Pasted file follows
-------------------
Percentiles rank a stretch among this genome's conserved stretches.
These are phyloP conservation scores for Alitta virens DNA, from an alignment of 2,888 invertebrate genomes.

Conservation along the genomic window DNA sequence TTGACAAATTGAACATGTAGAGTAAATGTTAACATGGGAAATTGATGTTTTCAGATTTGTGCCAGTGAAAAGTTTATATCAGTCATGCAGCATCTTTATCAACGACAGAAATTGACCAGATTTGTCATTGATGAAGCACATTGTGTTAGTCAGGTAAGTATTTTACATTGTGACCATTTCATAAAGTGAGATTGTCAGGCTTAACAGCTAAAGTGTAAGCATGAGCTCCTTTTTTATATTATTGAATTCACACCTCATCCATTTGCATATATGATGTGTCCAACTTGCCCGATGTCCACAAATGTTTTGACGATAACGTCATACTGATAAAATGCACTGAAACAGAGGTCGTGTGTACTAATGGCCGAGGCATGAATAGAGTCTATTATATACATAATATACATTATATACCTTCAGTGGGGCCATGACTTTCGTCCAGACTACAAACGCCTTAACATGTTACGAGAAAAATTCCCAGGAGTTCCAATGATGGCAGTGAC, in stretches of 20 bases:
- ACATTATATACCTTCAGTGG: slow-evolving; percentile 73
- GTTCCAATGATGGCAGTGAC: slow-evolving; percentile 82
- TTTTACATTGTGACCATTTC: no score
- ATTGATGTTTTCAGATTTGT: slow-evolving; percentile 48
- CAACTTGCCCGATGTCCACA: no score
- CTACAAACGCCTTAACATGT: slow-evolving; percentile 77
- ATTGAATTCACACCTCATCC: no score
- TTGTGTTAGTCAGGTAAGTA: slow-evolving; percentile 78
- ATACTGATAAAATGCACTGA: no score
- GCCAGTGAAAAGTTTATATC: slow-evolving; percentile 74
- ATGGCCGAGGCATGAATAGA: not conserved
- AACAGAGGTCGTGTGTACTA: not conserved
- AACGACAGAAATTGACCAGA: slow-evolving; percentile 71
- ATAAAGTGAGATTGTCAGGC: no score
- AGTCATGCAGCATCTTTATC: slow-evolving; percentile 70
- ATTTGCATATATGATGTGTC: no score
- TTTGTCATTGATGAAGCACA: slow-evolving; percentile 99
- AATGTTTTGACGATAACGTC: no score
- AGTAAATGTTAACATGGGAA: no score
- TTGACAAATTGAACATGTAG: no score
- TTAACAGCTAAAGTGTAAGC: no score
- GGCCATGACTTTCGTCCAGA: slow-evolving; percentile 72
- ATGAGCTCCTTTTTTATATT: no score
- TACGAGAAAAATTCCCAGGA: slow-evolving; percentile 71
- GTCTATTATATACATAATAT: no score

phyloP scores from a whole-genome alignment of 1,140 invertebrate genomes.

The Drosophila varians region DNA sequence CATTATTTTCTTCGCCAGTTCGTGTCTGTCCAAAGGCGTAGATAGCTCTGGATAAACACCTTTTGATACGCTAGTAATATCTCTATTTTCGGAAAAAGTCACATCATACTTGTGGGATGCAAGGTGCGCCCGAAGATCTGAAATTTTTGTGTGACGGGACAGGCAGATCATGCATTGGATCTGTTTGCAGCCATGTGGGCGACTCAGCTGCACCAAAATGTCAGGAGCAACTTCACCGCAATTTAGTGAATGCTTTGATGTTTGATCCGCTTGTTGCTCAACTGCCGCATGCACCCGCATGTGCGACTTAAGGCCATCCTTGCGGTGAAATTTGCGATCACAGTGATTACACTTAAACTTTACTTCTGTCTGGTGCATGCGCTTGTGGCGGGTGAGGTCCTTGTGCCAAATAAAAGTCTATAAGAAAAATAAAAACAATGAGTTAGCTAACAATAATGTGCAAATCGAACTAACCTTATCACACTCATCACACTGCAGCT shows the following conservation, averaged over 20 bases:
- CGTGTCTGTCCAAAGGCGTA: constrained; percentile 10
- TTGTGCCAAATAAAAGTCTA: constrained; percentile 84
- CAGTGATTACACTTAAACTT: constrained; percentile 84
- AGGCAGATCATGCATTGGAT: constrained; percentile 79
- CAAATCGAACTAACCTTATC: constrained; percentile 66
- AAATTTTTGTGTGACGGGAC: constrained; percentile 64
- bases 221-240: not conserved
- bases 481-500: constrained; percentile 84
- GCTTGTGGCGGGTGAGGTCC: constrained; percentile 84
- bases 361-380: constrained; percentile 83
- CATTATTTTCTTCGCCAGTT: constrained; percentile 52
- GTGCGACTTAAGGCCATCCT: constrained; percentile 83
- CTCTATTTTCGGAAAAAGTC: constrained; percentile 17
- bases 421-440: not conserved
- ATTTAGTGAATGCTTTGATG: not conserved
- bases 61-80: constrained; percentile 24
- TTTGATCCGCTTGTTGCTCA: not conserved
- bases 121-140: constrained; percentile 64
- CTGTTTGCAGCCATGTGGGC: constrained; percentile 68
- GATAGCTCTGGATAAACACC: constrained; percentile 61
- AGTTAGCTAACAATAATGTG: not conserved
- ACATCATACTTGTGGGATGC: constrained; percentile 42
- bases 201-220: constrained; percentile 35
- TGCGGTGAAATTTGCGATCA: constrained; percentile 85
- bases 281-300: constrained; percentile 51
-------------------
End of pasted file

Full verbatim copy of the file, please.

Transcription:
Percentiles rank a stretch among this genome's conserved stretches.
These are phyloP conservation scores for Alitta virens DNA, from an alignment of 2,888 invertebrate genomes.

Conservation along the genomic window DNA sequence TTGACAAATTGAACATGTAGAGTAAATGTTAACATGGGAAATTGATGTTTTCAGATTTGTGCCAGTGAAAAGTTTATATCAGTCATGCAGCATCTTTATCAACGACAGAAATTGACCAGATTTGTCATTGATGAAGCACATTGTGTTAGTCAGGTAAGTATTTTACATTGTGACCATTTCATAAAGTGAGATTGTCAGGCTTAACAGCTAAAGTGTAAGCATGAGCTCCTTTTTTATATTATTGAATTCACACCTCATCCATTTGCATATATGATGTGTCCAACTTGCCCGATGTCCACAAATGTTTTGACGATAACGTCATACTGATAAAATGCACTGAAACAGAGGTCGTGTGTACTAATGGCCGAGGCATGAATAGAGTCTATTATATACATAATATACATTATATACCTTCAGTGGGGCCATGACTTTCGTCCAGACTACAAACGCCTTAACATGTTACGAGAAAAATTCCCAGGAGTTCCAATGATGGCAGTGAC, in stretches of 20 bases:
- ACATTATATACCTTCAGTGG: slow-evolving; percentile 73
- GTTCCAATGATGGCAGTGAC: slow-evolving; percentile 82
- TTTTACATTGTGACCATTTC: no score
- ATTGATGTTTTCAGATTTGT: slow-evolving; percentile 48
- CAACTTGCCCGATGTCCACA: no score
- CTACAAACGCCTTAACATGT: slow-evolving; percentile 77
- ATTGAATTCACACCTCATCC: no score
- TTGTGTTAGTCAGGTAAGTA: slow-evolving; percentile 78
- ATACTGATAAAATGCACTGA: no score
- GCCAGTGAAAAGTTTATATC: slow-evolving; percentile 74
- ATGGCCGAGGCATGAATAGA: not conserved
- AACAGAGGTCGTGTGTACTA: not conserved
- AACGACAGAAATTGACCAGA: slow-evolving; percentile 71
- ATAAAGTGAGATTGTCAGGC: no score
- AGTCATGCAGCATCTTTATC: slow-evolving; percentile 70
- ATTTGCATATATGATGTGTC: no score
- TTTGTCATTGATGAAGCACA: slow-evolving; percentile 99
- AATGTTTTGACGATAACGTC: no score
- AGTAAATGTTAACATGGGAA: no score
- TTGACAAATTGAACATGTAG: no score
- TTAACAGCTAAAGTGTAAGC: no score
- GGCCATGACTTTCGTCCAGA: slow-evolving; percentile 72
- ATGAGCTCCTTTTTTATATT: no score
- TACGAGAAAAATTCCCAGGA: slow-evolving; percentile 71
- GTCTATTATATACATAATAT: no score

phyloP scores from a whole-genome alignment of 1,140 invertebrate genomes.

The Drosophila varians region DNA sequence CATTATTTTCTTCGCCAGTTCGTGTCTGTCCAAAGGCGTAGATAGCTCTGGATAAACACCTTTTGATACGCTAGTAATATCTCTATTTTCGGAAAAAGTCACATCATACTTGTGGGATGCAAGGTGCGCCCGAAGATCTGAAATTTTTGTGTGACGGGACAGGCAGATCATGCATTGGATCTGTTTGCAGCCATGTGGGCGACTCAGCTGCACCAAAATGTCAGGAGCAACTTCACCGCAATTTAGTGAATGCTTTGATGTTTGATCCGCTTGTTGCTCAACTGCCGCATGCACCCGCATGTGCGACTTAAGGCCATCCTTGCGGTGAAATTTGCGATCACAGTGATTACACTTAAACTTTACTTCTGTCTGGTGCATGCGCTTGTGGCGGGTGAGGTCCTTGTGCCAAATAAAAGTCTATAAGAAAAATAAAAACAATGAGTTAGCTAACAATAATGTGCAAATCGAACTAACCTTATCACACTCATCACACTGCAGCT shows the following conservation, averaged over 20 bases:
- CGTGTCTGTCCAAAGGCGTA: constrained; percentile 10
- TTGTGCCAAATAAAAGTCTA: constrained; percentile 84
- CAGTGATTACACTTAAACTT: constrained; percentile 84
- AGGCAGATCATGCATTGGAT: constrained; percentile 79
- CAAATCGAACTAACCTTATC: constrained; percentile 66
- AAATTTTTGTGTGACGGGAC: constrained; percentile 64
- bases 221-240: not conserved
- bases 481-500: constrained; percentile 84
- GCTTGTGGCGGGTGAGGTCC: constrained; percentile 84
- bases 361-380: constrained; percentile 83
- CATTATTTTCTTCGCCAGTT: constrained; percentile 52
- GTGCGACTTAAGGCCATCCT: constrained; percentile 83
- CTCTATTTTCGGAAAAAGTC: constrained; percentile 17
- bases 421-440: not conserved
- ATTTAGTGAATGCTTTGATG: not conserved
- bases 61-80: constrained; percentile 24
- TTTGATCCGCTTGTTGCTCA: not conserved
- bases 121-140: constrained; percentile 64
- CTGTTTGCAGCCATGTGGGC: constrained; percentile 68
- GATAGCTCTGGATAAACACC: constrained; percentile 61
- AGTTAGCTAACAATAATGTG: not conserved
- ACATCATACTTGTGGGATGC: constrained; percentile 42
- bases 201-220: constrained; percentile 35
- TGCGGTGAAATTTGCGATCA: constrained; percentile 85
- bases 281-300: constrained; percentile 51